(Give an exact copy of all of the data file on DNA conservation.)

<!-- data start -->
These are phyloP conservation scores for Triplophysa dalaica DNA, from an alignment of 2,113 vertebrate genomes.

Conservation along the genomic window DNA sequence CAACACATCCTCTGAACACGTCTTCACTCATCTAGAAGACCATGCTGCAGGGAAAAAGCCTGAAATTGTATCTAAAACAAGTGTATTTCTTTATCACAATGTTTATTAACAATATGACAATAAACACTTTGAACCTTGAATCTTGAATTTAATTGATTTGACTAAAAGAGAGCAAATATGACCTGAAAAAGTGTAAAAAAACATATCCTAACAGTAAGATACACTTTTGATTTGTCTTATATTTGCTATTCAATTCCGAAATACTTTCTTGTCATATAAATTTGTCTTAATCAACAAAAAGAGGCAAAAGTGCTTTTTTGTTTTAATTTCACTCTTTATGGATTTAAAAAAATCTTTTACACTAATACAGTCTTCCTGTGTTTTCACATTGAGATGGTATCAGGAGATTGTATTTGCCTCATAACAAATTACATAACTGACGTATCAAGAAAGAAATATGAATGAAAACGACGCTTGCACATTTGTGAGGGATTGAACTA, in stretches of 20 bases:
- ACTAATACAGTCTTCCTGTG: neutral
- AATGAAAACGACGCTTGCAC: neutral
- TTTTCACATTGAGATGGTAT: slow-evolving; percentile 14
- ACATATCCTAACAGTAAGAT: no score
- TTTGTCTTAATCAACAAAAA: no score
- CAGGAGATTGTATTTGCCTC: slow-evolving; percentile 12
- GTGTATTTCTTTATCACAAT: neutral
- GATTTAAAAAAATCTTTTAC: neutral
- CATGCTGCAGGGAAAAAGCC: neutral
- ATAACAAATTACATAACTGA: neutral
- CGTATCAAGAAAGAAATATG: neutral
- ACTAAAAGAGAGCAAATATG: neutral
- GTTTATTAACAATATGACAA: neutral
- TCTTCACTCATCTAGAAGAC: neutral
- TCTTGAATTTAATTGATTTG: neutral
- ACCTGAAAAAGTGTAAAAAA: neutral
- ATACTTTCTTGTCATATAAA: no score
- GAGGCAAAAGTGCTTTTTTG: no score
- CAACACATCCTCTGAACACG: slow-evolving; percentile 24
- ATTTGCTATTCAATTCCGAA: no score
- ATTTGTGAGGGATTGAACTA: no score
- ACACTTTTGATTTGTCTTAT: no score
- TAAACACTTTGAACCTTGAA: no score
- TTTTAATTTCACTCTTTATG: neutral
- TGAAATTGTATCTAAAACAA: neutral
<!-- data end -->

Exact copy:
These are phyloP conservation scores for Triplophysa dalaica DNA, from an alignment of 2,113 vertebrate genomes.

Conservation along the genomic window DNA sequence CAACACATCCTCTGAACACGTCTTCACTCATCTAGAAGACCATGCTGCAGGGAAAAAGCCTGAAATTGTATCTAAAACAAGTGTATTTCTTTATCACAATGTTTATTAACAATATGACAATAAACACTTTGAACCTTGAATCTTGAATTTAATTGATTTGACTAAAAGAGAGCAAATATGACCTGAAAAAGTGTAAAAAAACATATCCTAACAGTAAGATACACTTTTGATTTGTCTTATATTTGCTATTCAATTCCGAAATACTTTCTTGTCATATAAATTTGTCTTAATCAACAAAAAGAGGCAAAAGTGCTTTTTTGTTTTAATTTCACTCTTTATGGATTTAAAAAAATCTTTTACACTAATACAGTCTTCCTGTGTTTTCACATTGAGATGGTATCAGGAGATTGTATTTGCCTCATAACAAATTACATAACTGACGTATCAAGAAAGAAATATGAATGAAAACGACGCTTGCACATTTGTGAGGGATTGAACTA, in stretches of 20 bases:
- ACTAATACAGTCTTCCTGTG: neutral
- AATGAAAACGACGCTTGCAC: neutral
- TTTTCACATTGAGATGGTAT: slow-evolving; percentile 14
- ACATATCCTAACAGTAAGAT: no score
- TTTGTCTTAATCAACAAAAA: no score
- CAGGAGATTGTATTTGCCTC: slow-evolving; percentile 12
- GTGTATTTCTTTATCACAAT: neutral
- GATTTAAAAAAATCTTTTAC: neutral
- CATGCTGCAGGGAAAAAGCC: neutral
- ATAACAAATTACATAACTGA: neutral
- CGTATCAAGAAAGAAATATG: neutral
- ACTAAAAGAGAGCAAATATG: neutral
- GTTTATTAACAATATGACAA: neutral
- TCTTCACTCATCTAGAAGAC: neutral
- TCTTGAATTTAATTGATTTG: neutral
- ACCTGAAAAAGTGTAAAAAA: neutral
- ATACTTTCTTGTCATATAAA: no score
- GAGGCAAAAGTGCTTTTTTG: no score
- CAACACATCCTCTGAACACG: slow-evolving; percentile 24
- ATTTGCTATTCAATTCCGAA: no score
- ATTTGTGAGGGATTGAACTA: no score
- ACACTTTTGATTTGTCTTAT: no score
- TAAACACTTTGAACCTTGAA: no score
- TTTTAATTTCACTCTTTATG: neutral
- TGAAATTGTATCTAAAACAA: neutral